Rome: The Eternal City
Great Caesar’s Ghost! You might actually spot the fellow if you’re dining at Pancrazio, located in lively Campo dei Fiori. Home of a classic Roman Pasta Carbonara, Pancrazio rests on the foundations of the ancient theater in which Caesar was assassinated. Hence, the ghost. But enjoy your dinner anyway…
Pancrazio is just one of the hidden delights of the “Eternal City.” Once you’ve posed with the gladiators outside the Coliseum and marveled at the glories of the Sistine Chapel, you’re ready to explore off the beaten track.
One of your first stops should be the wonderfully intimate Villa Borghese Museum, located in the park of the same name. After years of renovation, the museum is once again open to show off its incomparable Bernini sculptures, as well as various works by Leonardo da Vinci and Caravaggio which grace the walls.
Don’t forget to look down at the floor and the ancient mosaics featuring gladiator themes.
Have you visited the small St. Peter in Chains church to see Michelangelo’s masterpiece, Moses? Perhaps you’re wondering why he sports a pair of horns on his head? The story is that when Michelangelo was about to carve the block of stone, he was searching for inspiration in the old Hebrew texts. Somehow, the translation of the Hebrew word for “light” (as in rays of…) was misinterpreted as “horns.”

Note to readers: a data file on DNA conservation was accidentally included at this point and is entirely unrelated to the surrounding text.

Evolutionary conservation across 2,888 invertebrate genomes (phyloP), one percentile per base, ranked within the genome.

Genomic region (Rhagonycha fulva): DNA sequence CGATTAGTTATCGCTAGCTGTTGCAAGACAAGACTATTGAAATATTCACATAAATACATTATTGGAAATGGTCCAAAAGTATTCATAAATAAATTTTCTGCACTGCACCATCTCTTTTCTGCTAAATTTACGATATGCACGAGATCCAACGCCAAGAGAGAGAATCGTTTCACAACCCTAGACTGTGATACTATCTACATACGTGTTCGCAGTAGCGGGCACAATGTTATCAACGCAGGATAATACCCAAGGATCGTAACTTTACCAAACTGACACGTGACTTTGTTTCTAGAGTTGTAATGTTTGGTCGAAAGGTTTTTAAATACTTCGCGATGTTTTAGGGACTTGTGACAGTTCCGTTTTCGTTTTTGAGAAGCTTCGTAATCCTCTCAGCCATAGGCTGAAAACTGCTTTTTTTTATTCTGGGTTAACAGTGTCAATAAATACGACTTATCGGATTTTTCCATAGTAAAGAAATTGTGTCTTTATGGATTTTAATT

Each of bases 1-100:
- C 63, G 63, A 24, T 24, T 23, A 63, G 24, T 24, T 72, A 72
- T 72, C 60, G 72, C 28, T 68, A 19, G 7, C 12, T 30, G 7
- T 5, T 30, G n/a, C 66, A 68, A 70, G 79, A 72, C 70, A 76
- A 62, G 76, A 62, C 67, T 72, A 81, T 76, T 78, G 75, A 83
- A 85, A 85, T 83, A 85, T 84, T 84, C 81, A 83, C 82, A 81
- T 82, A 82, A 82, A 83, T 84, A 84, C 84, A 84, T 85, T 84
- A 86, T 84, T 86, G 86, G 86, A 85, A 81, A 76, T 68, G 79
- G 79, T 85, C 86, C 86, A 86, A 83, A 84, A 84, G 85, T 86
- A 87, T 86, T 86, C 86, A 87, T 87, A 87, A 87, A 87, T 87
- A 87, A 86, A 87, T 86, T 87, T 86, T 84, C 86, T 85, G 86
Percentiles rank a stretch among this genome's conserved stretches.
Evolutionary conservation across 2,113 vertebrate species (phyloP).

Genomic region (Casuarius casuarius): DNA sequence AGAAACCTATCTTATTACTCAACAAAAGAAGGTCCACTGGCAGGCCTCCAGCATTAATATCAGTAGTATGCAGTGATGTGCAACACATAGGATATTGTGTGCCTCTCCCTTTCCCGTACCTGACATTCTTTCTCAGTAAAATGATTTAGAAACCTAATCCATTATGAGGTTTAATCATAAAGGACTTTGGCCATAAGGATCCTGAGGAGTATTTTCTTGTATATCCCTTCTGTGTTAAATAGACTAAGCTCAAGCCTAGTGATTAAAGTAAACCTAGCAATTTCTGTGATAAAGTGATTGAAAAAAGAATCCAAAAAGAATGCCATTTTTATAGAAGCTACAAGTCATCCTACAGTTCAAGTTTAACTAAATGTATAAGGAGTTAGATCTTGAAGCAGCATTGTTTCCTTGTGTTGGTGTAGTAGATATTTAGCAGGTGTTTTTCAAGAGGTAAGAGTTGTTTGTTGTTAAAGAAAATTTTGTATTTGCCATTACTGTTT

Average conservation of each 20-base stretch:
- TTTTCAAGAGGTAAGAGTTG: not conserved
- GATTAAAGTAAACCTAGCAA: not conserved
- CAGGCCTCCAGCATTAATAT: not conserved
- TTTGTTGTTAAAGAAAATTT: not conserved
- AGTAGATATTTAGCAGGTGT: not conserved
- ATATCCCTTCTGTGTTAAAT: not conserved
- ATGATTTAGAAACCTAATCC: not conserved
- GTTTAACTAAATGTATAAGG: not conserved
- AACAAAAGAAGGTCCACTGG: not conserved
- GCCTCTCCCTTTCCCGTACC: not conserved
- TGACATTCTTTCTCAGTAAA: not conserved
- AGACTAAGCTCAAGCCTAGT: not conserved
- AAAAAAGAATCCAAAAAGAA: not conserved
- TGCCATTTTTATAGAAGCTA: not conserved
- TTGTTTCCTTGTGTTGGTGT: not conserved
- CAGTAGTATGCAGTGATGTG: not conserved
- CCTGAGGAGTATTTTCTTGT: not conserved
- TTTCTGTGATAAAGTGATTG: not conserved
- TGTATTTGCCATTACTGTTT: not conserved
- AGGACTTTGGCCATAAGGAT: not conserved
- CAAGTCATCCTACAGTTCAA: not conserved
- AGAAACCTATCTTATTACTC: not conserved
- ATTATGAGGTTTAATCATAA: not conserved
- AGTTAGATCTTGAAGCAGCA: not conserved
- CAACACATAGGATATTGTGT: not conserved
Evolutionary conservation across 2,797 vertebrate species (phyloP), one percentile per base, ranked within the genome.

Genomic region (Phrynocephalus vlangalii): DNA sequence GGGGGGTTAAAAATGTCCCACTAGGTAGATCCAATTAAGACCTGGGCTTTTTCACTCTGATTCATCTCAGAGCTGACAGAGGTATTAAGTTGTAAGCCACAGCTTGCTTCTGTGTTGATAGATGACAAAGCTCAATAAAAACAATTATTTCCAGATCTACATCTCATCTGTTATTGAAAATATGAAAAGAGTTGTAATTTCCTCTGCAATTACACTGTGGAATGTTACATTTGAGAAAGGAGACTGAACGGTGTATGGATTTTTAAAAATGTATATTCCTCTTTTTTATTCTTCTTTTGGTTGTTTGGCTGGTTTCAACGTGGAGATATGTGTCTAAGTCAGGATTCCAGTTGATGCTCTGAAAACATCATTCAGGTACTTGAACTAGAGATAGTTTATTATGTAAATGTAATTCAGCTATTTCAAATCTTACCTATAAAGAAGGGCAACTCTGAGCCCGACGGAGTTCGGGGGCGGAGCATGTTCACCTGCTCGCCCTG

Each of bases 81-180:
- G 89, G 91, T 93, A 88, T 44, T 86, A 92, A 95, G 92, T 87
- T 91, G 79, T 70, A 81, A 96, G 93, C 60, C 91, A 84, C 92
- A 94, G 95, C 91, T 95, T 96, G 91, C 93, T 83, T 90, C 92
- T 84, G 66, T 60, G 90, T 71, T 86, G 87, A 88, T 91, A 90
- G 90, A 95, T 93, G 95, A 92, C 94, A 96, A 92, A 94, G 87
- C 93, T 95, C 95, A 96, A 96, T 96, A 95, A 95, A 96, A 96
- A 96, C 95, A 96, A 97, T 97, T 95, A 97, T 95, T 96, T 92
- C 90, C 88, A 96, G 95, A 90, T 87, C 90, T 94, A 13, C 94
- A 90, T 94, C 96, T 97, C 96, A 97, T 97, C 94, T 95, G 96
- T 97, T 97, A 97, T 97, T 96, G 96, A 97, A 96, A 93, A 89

When in Rome, do as the Romans do and take your evening stroll after dinner (called “the passeggiata”). You’ll find the Piazza Navona alive with magicians, living statues, and a musician or two, all basking in the glory of Bernini’s spotlit Fountain of the 4 Rivers. Don’t forget the gelato, the world’s best ice-cream! (I, myself, am partial to “Nocciolo” or hazelnut.)
A wonderful excursion just outside of the city is the 16th c. garden at the Villa d’Este in Tivoli. Easily accessible by train, the Villa d’Este marries Renaissance art, landscape, and water elements in a grand symphony for the senses. The Alley of the 100 Fountains, the city of Rome foundation, and Neptune’s fountain all have their charms. But show up at 11 a.m. to hear Bernini’s “water organ.” As originally designed in the 18th c., the fountain’s water is forced through the pipes in such a way as to make the organ “playable.” Sounds like trumpets.